I know a lot of people have trouble accepting this, even though it’s something we’ve all seen in other jobs. Chefs come up with recipes they never use. Architects design buildings that are never constructed. Hell, how much money does the auto industry spend on concept cars each year?
Once or thrice here I’ve mentioned a rule Stephen King talks about in his phenomenal book On Writing (there’s a link to it in that carousel at the bottom of the page). Said rule is--
Second Draft = First Draft - 10%
You remember that one, yes?
Well, if Mr. King follows his own rule--and we’ll assume he’s not a hypocrite--lets do a little math. The final version of Under The Dome is 1072 typeset pages. Even if we say there weren’t any other cuts in later drafts, that implies he cut just over 119 pages from his first draft. In standard manuscript format (Courier, double-spaced), that’s closer to 240 pages. Heck, that’s almost half of Ex-Patriots. It’s almost 2/3 of Ex-Heroes. Think about that. He typed up 240 pages of character and plot and description... and then tossed all that work.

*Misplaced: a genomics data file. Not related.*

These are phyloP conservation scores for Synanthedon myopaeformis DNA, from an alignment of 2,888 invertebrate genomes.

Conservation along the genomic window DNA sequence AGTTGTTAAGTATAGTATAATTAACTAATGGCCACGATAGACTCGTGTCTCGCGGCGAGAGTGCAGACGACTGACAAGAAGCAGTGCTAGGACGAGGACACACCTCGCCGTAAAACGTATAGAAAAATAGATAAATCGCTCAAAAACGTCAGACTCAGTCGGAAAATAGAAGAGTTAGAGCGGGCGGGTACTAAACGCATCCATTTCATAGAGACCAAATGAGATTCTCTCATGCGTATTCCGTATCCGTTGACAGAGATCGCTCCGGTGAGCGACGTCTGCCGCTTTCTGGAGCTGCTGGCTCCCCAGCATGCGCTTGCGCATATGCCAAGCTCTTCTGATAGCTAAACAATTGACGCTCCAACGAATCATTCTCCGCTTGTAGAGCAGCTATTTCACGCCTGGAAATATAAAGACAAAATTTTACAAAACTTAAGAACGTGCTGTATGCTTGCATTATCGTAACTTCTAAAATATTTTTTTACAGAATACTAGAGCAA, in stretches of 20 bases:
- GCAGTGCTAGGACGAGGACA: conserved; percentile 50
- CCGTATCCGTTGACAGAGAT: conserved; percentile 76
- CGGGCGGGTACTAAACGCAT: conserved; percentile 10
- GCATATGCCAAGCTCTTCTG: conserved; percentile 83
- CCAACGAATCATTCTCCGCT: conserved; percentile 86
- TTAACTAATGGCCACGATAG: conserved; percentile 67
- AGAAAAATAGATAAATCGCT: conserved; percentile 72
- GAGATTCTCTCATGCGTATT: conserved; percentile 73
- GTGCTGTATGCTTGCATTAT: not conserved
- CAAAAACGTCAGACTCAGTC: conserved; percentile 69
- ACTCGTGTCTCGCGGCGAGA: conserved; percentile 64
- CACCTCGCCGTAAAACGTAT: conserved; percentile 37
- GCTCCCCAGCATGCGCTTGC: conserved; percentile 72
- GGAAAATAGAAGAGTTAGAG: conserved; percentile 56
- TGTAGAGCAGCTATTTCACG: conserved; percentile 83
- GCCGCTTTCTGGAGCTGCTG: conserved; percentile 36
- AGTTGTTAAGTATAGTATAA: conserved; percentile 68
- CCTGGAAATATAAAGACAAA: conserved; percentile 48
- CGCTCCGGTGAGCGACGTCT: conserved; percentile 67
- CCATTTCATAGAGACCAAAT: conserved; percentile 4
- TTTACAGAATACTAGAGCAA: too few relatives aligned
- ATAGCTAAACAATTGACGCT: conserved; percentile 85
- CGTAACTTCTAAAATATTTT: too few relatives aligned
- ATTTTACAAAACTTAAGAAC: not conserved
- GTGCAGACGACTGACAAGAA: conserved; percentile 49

Y’see, Timmy, almost every writer puts out a fair degree of material that’s never going to be seen by anyone. Again, don’t get paralyzed wondering if the next words on the page are going to be gold. Odds are they aren’t. But you will find some diamonds in the rough, and once you know how to spot them it’ll be an easier (and quicker) process to find them.
For now... take what you’ve got and work with that. There’s a good chance there’s a diamond or two in there somewhere. If you really put the work into it.
Next time, on a somewhat related note... well, contest season is lapping at my ankles. Which means more bad scripts to read. So we’ll talk about some of those.
Until then... go write.